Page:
ANA adds three-class Dreamliner to U.S. West Coast routes

Japan’s All Nippon Airways (ANA), the first airline to take delivery of and carry paying passengers on Boeing’s 787 Dreamliner, has begun operating a Dreamliner configured with three classes of service between Tokyo’s Narita Airport (NRT) and its U.S. West Coast destinations of Seattle (SEA) and San Jose (SJC). Compared to the two-class Dreamliners, there are some significant differences, especially in Economy Class.

The addition of a Boeing (NYSE:BA) Dreamliner with three classes of service came to my attention when I read a blog post by a person who, along with her husband, had ridden in Economy Class from NRT to SEA and pronounced it a “Nightmareliner.”

Since this was far from my experience in Dreamliner Economy Class, I investigated further.

“[ANA has] been operating the three-class B787s (Business, Premium Economy, Economy) since March,” Nao Gunji, an ANA spokesperson, confirmed to TheTravelPro in an e-mail. The planes currently ply the two routes to the U.S. West Coast between three and four times a week, though that “could be changed monthly as Boeing delivers more B787s to ANA.”
ANA Dreamliner

To date, ANA has taken delivery of 29 Dreamliners. The aircraft I flew in October 2012 was Number 14. The airline has ordered a total of 66 according to Boeing’s database of orders and deliveries.

What does that mean to air travelers? For Economy Class passengers on the three-class Dreamliner, it means a fair bit less room for the 10+ hour flights.

ANA operates three versions of 787 Dreamliner; two, two-class configurations and a three-class configuration. One two-class version has 42 Business Class seats and 180 Economy seats, while the second has 46 Business Class suites with generous work tables and direct aisle access from every seat, and 112 Economy seats. It is the second two-class configuration that I experienced.

Like the second two-class configuration, the three-class Dreamliner has 46 Business Class suites with generous work tables and direct aisle access from every seat, 21 Premium Economy seats and 100 standard Economy Class seats.

According to, the pitch– the space from the back of one seat to the back of the seat in front of it – of the economy seats on Version 1 of the two-class aircraft is 31 inches and 33 – 34 inches on Version 2. In both cases, seats are a rather generous 18.6 inches wide, and arranged in a two-four-two configuration, with a twist: the four seats in the center are actually two pairs of two with a bit of space between the pairs, meaning no passenger has more than one shared armrest. That bit of extra space can make quite a difference on long flights.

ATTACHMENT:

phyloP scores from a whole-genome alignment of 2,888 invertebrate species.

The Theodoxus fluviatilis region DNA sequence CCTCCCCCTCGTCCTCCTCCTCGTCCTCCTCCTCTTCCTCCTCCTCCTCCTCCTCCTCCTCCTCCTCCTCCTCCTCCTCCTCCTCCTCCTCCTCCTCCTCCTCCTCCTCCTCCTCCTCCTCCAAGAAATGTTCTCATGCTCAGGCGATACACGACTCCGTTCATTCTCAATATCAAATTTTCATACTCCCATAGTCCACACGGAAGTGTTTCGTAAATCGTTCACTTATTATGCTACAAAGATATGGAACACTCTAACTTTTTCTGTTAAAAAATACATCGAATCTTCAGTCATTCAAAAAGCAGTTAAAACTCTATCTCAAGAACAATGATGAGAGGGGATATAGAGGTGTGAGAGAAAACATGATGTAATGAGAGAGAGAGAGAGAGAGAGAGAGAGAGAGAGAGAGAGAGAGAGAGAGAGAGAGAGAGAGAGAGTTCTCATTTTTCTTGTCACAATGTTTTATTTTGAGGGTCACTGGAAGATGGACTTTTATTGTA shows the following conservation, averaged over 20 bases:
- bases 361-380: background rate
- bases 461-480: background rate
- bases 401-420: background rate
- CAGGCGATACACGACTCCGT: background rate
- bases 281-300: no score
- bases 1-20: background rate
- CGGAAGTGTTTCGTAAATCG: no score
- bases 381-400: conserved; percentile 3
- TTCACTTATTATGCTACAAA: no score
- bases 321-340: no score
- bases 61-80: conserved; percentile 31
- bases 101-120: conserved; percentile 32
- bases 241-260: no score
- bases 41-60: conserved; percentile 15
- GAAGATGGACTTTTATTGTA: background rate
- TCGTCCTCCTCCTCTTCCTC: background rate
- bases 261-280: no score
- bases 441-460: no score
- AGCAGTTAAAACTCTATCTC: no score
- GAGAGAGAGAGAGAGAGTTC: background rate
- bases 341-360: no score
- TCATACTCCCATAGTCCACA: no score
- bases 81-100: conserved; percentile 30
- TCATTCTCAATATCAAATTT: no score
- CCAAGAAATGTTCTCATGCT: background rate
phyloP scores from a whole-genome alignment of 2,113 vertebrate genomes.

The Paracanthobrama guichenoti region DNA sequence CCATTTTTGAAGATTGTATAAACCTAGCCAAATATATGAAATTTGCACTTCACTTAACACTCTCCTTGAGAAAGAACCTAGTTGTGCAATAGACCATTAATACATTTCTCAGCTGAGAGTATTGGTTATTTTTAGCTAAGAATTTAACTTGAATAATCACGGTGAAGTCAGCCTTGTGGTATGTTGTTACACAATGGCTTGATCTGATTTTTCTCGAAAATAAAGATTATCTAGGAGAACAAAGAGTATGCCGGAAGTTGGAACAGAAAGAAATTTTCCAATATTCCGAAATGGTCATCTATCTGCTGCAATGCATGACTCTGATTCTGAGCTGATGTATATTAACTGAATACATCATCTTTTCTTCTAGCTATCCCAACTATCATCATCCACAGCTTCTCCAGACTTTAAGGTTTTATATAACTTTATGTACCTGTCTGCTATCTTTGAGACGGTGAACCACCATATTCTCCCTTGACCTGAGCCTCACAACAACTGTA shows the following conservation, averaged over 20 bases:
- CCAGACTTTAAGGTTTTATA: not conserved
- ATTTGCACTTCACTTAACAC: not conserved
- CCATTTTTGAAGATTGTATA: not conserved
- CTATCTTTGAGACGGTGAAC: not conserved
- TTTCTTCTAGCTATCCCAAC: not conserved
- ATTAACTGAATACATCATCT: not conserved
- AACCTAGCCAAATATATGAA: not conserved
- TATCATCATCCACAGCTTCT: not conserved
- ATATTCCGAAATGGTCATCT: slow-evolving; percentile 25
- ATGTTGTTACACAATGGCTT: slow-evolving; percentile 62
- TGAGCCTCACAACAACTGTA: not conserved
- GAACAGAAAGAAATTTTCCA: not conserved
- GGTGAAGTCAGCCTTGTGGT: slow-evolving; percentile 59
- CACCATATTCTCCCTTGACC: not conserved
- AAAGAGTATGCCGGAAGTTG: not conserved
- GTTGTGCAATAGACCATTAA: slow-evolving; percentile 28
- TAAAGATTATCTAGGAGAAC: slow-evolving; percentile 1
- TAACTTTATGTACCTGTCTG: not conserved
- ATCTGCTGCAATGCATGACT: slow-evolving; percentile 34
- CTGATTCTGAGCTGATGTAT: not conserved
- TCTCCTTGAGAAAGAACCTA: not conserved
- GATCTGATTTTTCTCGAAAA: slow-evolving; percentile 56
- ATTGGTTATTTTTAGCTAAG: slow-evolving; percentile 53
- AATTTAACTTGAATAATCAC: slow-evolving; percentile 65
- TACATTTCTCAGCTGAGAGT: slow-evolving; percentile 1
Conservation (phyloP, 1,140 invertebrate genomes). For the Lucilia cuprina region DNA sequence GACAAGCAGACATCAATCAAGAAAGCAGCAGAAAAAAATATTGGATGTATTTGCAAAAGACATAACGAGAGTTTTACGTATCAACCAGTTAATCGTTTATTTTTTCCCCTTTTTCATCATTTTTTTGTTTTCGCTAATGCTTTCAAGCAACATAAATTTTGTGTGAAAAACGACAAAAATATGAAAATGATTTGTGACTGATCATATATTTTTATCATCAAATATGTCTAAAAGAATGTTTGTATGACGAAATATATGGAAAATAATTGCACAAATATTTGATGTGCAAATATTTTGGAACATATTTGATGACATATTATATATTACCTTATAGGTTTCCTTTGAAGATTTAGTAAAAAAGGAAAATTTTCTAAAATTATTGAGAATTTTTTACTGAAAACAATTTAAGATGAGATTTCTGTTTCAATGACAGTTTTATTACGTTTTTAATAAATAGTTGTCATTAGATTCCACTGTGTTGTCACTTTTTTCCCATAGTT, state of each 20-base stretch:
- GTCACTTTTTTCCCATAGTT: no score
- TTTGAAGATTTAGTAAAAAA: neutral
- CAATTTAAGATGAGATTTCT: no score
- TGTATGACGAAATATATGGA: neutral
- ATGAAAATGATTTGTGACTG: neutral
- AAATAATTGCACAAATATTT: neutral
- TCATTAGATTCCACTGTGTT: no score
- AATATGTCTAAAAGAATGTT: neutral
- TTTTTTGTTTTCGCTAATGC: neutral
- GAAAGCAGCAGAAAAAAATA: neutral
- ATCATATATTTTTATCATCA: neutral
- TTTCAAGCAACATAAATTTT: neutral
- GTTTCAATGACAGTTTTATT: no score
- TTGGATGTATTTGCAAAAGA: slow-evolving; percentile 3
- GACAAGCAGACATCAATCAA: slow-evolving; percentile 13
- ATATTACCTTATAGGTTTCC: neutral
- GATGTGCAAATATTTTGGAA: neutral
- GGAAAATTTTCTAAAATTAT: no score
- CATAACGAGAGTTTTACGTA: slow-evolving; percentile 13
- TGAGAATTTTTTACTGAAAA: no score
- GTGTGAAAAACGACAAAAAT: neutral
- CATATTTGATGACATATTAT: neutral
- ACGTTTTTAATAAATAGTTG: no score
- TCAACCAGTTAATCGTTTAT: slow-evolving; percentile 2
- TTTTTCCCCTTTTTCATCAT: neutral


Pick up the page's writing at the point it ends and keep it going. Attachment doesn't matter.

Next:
Economy class on the three-class aircraft is tighter. While still offering a pitch of 31 inches, the seats are only 17.2 inches wide and arranged in a three-three-three configuration. If you’re an average sized North American, you could find that arrangement uncomfortable for such a long flight.

Economy class seating
The three-class Dreamliner offers 21 Premium Economy seats with seats 19.3 inches wide – almost as wide as the Business Class seats – and 38 inches of pitch.

Because the different configurations all operate on the same routes, potential passengers need to take some extra steps when making their reservations to ensure they know which plane they’ll be on and how much space they’ll have.

One way, of course, is to book Premium Economy if it’s offered and pay the higher fare. But airline officials say that isn’t really necessary.

“The best way to avoid three-class B787s, if you would like, is to ask for the aircraft configuration for specific dates while booking the flight,” Gunji said, noting that can be done either through a reservation agent or the web site.

Book your flights carefully and I’m confident you’ll find the Dreamliner to be an amazing aircraft, as I did.

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Photos by Carl Dombek 
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